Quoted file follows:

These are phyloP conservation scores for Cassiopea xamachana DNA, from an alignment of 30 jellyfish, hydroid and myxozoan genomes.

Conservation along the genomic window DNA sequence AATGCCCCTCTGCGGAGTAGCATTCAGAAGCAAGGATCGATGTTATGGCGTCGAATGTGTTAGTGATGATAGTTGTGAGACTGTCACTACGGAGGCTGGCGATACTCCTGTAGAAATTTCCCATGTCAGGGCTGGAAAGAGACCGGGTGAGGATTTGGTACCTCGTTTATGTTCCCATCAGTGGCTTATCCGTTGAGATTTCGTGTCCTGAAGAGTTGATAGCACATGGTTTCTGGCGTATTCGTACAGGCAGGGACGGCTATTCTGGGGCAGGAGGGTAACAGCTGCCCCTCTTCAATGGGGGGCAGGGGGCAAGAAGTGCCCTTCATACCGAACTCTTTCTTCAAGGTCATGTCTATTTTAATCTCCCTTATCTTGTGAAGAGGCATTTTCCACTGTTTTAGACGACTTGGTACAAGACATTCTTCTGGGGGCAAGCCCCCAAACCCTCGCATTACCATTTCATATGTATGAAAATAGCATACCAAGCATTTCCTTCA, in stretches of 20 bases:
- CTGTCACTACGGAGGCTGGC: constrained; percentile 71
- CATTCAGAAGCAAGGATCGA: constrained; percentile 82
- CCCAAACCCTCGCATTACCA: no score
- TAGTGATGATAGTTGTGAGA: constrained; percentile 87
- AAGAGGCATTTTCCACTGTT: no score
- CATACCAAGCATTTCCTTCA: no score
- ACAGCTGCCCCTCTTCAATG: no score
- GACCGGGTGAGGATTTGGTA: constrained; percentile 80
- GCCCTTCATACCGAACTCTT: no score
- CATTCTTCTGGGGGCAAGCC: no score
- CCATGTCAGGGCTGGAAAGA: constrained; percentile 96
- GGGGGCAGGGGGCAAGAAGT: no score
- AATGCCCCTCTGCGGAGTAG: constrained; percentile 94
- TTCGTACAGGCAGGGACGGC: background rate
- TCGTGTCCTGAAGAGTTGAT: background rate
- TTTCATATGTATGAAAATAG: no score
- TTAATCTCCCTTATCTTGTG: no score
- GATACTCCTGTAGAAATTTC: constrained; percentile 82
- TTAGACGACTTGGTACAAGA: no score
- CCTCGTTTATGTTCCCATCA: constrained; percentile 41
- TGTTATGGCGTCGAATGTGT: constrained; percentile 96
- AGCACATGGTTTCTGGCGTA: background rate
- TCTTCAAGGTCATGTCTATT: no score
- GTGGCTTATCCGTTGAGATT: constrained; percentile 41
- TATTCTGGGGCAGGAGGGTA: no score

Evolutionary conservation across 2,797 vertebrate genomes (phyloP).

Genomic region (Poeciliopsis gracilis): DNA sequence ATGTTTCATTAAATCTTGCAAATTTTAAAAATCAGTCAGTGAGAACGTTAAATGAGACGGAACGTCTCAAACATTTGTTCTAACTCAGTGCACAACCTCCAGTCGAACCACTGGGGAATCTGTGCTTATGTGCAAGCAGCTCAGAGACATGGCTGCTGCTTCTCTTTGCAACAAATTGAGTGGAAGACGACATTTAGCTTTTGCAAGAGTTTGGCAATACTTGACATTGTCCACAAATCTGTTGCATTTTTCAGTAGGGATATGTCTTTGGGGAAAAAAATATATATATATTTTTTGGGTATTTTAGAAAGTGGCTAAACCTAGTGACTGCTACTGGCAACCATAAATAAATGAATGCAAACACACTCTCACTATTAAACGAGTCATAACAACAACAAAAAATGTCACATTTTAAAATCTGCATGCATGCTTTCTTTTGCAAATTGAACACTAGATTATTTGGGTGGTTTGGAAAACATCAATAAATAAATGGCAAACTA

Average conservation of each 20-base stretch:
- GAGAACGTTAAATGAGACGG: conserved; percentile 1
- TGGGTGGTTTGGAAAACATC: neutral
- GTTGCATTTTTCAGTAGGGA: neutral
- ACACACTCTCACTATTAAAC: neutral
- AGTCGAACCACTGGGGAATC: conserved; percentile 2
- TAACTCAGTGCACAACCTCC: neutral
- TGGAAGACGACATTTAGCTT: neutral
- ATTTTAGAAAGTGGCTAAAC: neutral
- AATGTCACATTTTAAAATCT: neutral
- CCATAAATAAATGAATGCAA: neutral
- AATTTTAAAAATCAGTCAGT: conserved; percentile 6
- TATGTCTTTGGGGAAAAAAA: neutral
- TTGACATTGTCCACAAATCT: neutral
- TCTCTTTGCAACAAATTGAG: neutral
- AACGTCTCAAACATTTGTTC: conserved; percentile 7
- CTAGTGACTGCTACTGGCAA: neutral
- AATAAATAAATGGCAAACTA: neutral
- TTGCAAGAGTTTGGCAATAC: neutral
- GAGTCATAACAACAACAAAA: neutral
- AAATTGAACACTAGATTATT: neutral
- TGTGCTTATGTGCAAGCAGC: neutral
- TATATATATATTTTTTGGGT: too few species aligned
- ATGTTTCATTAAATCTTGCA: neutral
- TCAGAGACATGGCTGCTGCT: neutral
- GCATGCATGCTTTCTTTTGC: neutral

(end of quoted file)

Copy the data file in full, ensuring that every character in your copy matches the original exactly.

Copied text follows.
These are phyloP conservation scores for Cassiopea xamachana DNA, from an alignment of 30 jellyfish, hydroid and myxozoan genomes.

Conservation along the genomic window DNA sequence AATGCCCCTCTGCGGAGTAGCATTCAGAAGCAAGGATCGATGTTATGGCGTCGAATGTGTTAGTGATGATAGTTGTGAGACTGTCACTACGGAGGCTGGCGATACTCCTGTAGAAATTTCCCATGTCAGGGCTGGAAAGAGACCGGGTGAGGATTTGGTACCTCGTTTATGTTCCCATCAGTGGCTTATCCGTTGAGATTTCGTGTCCTGAAGAGTTGATAGCACATGGTTTCTGGCGTATTCGTACAGGCAGGGACGGCTATTCTGGGGCAGGAGGGTAACAGCTGCCCCTCTTCAATGGGGGGCAGGGGGCAAGAAGTGCCCTTCATACCGAACTCTTTCTTCAAGGTCATGTCTATTTTAATCTCCCTTATCTTGTGAAGAGGCATTTTCCACTGTTTTAGACGACTTGGTACAAGACATTCTTCTGGGGGCAAGCCCCCAAACCCTCGCATTACCATTTCATATGTATGAAAATAGCATACCAAGCATTTCCTTCA, in stretches of 20 bases:
- CTGTCACTACGGAGGCTGGC: constrained; percentile 71
- CATTCAGAAGCAAGGATCGA: constrained; percentile 82
- CCCAAACCCTCGCATTACCA: no score
- TAGTGATGATAGTTGTGAGA: constrained; percentile 87
- AAGAGGCATTTTCCACTGTT: no score
- CATACCAAGCATTTCCTTCA: no score
- ACAGCTGCCCCTCTTCAATG: no score
- GACCGGGTGAGGATTTGGTA: constrained; percentile 80
- GCCCTTCATACCGAACTCTT: no score
- CATTCTTCTGGGGGCAAGCC: no score
- CCATGTCAGGGCTGGAAAGA: constrained; percentile 96
- GGGGGCAGGGGGCAAGAAGT: no score
- AATGCCCCTCTGCGGAGTAG: constrained; percentile 94
- TTCGTACAGGCAGGGACGGC: background rate
- TCGTGTCCTGAAGAGTTGAT: background rate
- TTTCATATGTATGAAAATAG: no score
- TTAATCTCCCTTATCTTGTG: no score
- GATACTCCTGTAGAAATTTC: constrained; percentile 82
- TTAGACGACTTGGTACAAGA: no score
- CCTCGTTTATGTTCCCATCA: constrained; percentile 41
- TGTTATGGCGTCGAATGTGT: constrained; percentile 96
- AGCACATGGTTTCTGGCGTA: background rate
- TCTTCAAGGTCATGTCTATT: no score
- GTGGCTTATCCGTTGAGATT: constrained; percentile 41
- TATTCTGGGGCAGGAGGGTA: no score

Evolutionary conservation across 2,797 vertebrate genomes (phyloP).

Genomic region (Poeciliopsis gracilis): DNA sequence ATGTTTCATTAAATCTTGCAAATTTTAAAAATCAGTCAGTGAGAACGTTAAATGAGACGGAACGTCTCAAACATTTGTTCTAACTCAGTGCACAACCTCCAGTCGAACCACTGGGGAATCTGTGCTTATGTGCAAGCAGCTCAGAGACATGGCTGCTGCTTCTCTTTGCAACAAATTGAGTGGAAGACGACATTTAGCTTTTGCAAGAGTTTGGCAATACTTGACATTGTCCACAAATCTGTTGCATTTTTCAGTAGGGATATGTCTTTGGGGAAAAAAATATATATATATTTTTTGGGTATTTTAGAAAGTGGCTAAACCTAGTGACTGCTACTGGCAACCATAAATAAATGAATGCAAACACACTCTCACTATTAAACGAGTCATAACAACAACAAAAAATGTCACATTTTAAAATCTGCATGCATGCTTTCTTTTGCAAATTGAACACTAGATTATTTGGGTGGTTTGGAAAACATCAATAAATAAATGGCAAACTA

Average conservation of each 20-base stretch:
- GAGAACGTTAAATGAGACGG: conserved; percentile 1
- TGGGTGGTTTGGAAAACATC: neutral
- GTTGCATTTTTCAGTAGGGA: neutral
- ACACACTCTCACTATTAAAC: neutral
- AGTCGAACCACTGGGGAATC: conserved; percentile 2
- TAACTCAGTGCACAACCTCC: neutral
- TGGAAGACGACATTTAGCTT: neutral
- ATTTTAGAAAGTGGCTAAAC: neutral
- AATGTCACATTTTAAAATCT: neutral
- CCATAAATAAATGAATGCAA: neutral
- AATTTTAAAAATCAGTCAGT: conserved; percentile 6
- TATGTCTTTGGGGAAAAAAA: neutral
- TTGACATTGTCCACAAATCT: neutral
- TCTCTTTGCAACAAATTGAG: neutral
- AACGTCTCAAACATTTGTTC: conserved; percentile 7
- CTAGTGACTGCTACTGGCAA: neutral
- AATAAATAAATGGCAAACTA: neutral
- TTGCAAGAGTTTGGCAATAC: neutral
- GAGTCATAACAACAACAAAA: neutral
- AAATTGAACACTAGATTATT: neutral
- TGTGCTTATGTGCAAGCAGC: neutral
- TATATATATATTTTTTGGGT: too few species aligned
- ATGTTTCATTAAATCTTGCA: neutral
- TCAGAGACATGGCTGCTGCT: neutral
- GCATGCATGCTTTCTTTTGC: neutral